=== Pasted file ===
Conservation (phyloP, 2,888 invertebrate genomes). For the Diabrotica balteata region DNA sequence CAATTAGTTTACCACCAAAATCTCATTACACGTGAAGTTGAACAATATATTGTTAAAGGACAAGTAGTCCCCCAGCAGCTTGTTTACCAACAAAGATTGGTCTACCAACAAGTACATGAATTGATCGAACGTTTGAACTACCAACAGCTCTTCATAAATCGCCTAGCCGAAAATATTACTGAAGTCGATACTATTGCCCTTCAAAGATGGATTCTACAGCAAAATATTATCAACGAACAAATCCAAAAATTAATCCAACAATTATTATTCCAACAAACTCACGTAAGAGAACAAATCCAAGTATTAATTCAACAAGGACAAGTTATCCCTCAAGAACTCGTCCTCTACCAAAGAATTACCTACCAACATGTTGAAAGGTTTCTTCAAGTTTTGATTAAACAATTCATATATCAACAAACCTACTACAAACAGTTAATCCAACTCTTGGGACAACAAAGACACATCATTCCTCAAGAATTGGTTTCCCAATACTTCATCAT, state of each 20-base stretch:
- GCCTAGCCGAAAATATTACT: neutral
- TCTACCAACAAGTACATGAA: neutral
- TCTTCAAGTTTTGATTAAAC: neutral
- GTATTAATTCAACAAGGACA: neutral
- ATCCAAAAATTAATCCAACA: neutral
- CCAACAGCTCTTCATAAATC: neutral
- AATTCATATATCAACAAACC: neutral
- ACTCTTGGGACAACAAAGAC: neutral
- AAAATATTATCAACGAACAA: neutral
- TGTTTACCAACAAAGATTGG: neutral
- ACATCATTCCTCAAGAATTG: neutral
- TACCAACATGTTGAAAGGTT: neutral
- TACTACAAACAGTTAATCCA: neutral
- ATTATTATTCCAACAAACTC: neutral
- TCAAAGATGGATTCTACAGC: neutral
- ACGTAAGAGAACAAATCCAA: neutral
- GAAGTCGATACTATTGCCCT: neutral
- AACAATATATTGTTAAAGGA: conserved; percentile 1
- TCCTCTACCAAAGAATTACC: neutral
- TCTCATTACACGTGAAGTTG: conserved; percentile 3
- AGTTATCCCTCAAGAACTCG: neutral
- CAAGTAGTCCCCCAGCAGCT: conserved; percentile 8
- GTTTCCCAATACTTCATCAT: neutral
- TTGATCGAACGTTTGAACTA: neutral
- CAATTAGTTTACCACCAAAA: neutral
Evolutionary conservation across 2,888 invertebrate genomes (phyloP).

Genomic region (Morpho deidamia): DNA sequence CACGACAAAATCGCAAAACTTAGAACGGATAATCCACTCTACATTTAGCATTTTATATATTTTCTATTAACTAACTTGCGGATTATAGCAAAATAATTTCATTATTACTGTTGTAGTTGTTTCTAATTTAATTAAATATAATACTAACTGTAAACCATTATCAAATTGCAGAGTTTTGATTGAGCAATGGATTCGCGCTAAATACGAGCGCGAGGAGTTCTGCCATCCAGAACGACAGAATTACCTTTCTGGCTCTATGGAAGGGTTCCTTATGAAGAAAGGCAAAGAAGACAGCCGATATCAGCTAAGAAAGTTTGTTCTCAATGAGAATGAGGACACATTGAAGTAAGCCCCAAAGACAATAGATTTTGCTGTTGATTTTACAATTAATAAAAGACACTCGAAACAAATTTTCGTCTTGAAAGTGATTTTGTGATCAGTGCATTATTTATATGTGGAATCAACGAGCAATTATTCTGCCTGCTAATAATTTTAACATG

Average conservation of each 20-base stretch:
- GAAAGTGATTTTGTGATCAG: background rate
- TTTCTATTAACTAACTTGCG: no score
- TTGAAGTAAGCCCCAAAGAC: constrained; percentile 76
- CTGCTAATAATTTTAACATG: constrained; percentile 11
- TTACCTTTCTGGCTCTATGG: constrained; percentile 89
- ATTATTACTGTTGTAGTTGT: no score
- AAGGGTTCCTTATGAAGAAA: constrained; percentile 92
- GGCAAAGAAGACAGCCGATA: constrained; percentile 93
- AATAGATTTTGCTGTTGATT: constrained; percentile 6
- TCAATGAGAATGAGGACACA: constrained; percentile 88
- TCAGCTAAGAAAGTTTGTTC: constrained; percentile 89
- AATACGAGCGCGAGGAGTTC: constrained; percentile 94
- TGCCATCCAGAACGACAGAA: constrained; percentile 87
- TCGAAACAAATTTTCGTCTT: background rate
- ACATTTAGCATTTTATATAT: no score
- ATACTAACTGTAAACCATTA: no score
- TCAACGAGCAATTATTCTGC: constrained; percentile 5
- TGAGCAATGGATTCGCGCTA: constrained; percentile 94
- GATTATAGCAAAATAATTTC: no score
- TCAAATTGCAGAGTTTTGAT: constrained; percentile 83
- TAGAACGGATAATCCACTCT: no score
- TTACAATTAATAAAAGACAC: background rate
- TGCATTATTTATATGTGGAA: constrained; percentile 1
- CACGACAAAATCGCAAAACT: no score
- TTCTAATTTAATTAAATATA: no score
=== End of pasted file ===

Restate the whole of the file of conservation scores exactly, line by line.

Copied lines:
Conservation (phyloP, 2,888 invertebrate genomes). For the Diabrotica balteata region DNA sequence CAATTAGTTTACCACCAAAATCTCATTACACGTGAAGTTGAACAATATATTGTTAAAGGACAAGTAGTCCCCCAGCAGCTTGTTTACCAACAAAGATTGGTCTACCAACAAGTACATGAATTGATCGAACGTTTGAACTACCAACAGCTCTTCATAAATCGCCTAGCCGAAAATATTACTGAAGTCGATACTATTGCCCTTCAAAGATGGATTCTACAGCAAAATATTATCAACGAACAAATCCAAAAATTAATCCAACAATTATTATTCCAACAAACTCACGTAAGAGAACAAATCCAAGTATTAATTCAACAAGGACAAGTTATCCCTCAAGAACTCGTCCTCTACCAAAGAATTACCTACCAACATGTTGAAAGGTTTCTTCAAGTTTTGATTAAACAATTCATATATCAACAAACCTACTACAAACAGTTAATCCAACTCTTGGGACAACAAAGACACATCATTCCTCAAGAATTGGTTTCCCAATACTTCATCAT, state of each 20-base stretch:
- GCCTAGCCGAAAATATTACT: neutral
- TCTACCAACAAGTACATGAA: neutral
- TCTTCAAGTTTTGATTAAAC: neutral
- GTATTAATTCAACAAGGACA: neutral
- ATCCAAAAATTAATCCAACA: neutral
- CCAACAGCTCTTCATAAATC: neutral
- AATTCATATATCAACAAACC: neutral
- ACTCTTGGGACAACAAAGAC: neutral
- AAAATATTATCAACGAACAA: neutral
- TGTTTACCAACAAAGATTGG: neutral
- ACATCATTCCTCAAGAATTG: neutral
- TACCAACATGTTGAAAGGTT: neutral
- TACTACAAACAGTTAATCCA: neutral
- ATTATTATTCCAACAAACTC: neutral
- TCAAAGATGGATTCTACAGC: neutral
- ACGTAAGAGAACAAATCCAA: neutral
- GAAGTCGATACTATTGCCCT: neutral
- AACAATATATTGTTAAAGGA: conserved; percentile 1
- TCCTCTACCAAAGAATTACC: neutral
- TCTCATTACACGTGAAGTTG: conserved; percentile 3
- AGTTATCCCTCAAGAACTCG: neutral
- CAAGTAGTCCCCCAGCAGCT: conserved; percentile 8
- GTTTCCCAATACTTCATCAT: neutral
- TTGATCGAACGTTTGAACTA: neutral
- CAATTAGTTTACCACCAAAA: neutral
Evolutionary conservation across 2,888 invertebrate genomes (phyloP).

Genomic region (Morpho deidamia): DNA sequence CACGACAAAATCGCAAAACTTAGAACGGATAATCCACTCTACATTTAGCATTTTATATATTTTCTATTAACTAACTTGCGGATTATAGCAAAATAATTTCATTATTACTGTTGTAGTTGTTTCTAATTTAATTAAATATAATACTAACTGTAAACCATTATCAAATTGCAGAGTTTTGATTGAGCAATGGATTCGCGCTAAATACGAGCGCGAGGAGTTCTGCCATCCAGAACGACAGAATTACCTTTCTGGCTCTATGGAAGGGTTCCTTATGAAGAAAGGCAAAGAAGACAGCCGATATCAGCTAAGAAAGTTTGTTCTCAATGAGAATGAGGACACATTGAAGTAAGCCCCAAAGACAATAGATTTTGCTGTTGATTTTACAATTAATAAAAGACACTCGAAACAAATTTTCGTCTTGAAAGTGATTTTGTGATCAGTGCATTATTTATATGTGGAATCAACGAGCAATTATTCTGCCTGCTAATAATTTTAACATG

Average conservation of each 20-base stretch:
- GAAAGTGATTTTGTGATCAG: background rate
- TTTCTATTAACTAACTTGCG: no score
- TTGAAGTAAGCCCCAAAGAC: constrained; percentile 76
- CTGCTAATAATTTTAACATG: constrained; percentile 11
- TTACCTTTCTGGCTCTATGG: constrained; percentile 89
- ATTATTACTGTTGTAGTTGT: no score
- AAGGGTTCCTTATGAAGAAA: constrained; percentile 92
- GGCAAAGAAGACAGCCGATA: constrained; percentile 93
- AATAGATTTTGCTGTTGATT: constrained; percentile 6
- TCAATGAGAATGAGGACACA: constrained; percentile 88
- TCAGCTAAGAAAGTTTGTTC: constrained; percentile 89
- AATACGAGCGCGAGGAGTTC: constrained; percentile 94
- TGCCATCCAGAACGACAGAA: constrained; percentile 87
- TCGAAACAAATTTTCGTCTT: background rate
- ACATTTAGCATTTTATATAT: no score
- ATACTAACTGTAAACCATTA: no score
- TCAACGAGCAATTATTCTGC: constrained; percentile 5
- TGAGCAATGGATTCGCGCTA: constrained; percentile 94
- GATTATAGCAAAATAATTTC: no score
- TCAAATTGCAGAGTTTTGAT: constrained; percentile 83
- TAGAACGGATAATCCACTCT: no score
- TTACAATTAATAAAAGACAC: background rate
- TGCATTATTTATATGTGGAA: constrained; percentile 1
- CACGACAAAATCGCAAAACT: no score
- TTCTAATTTAATTAAATATA: no score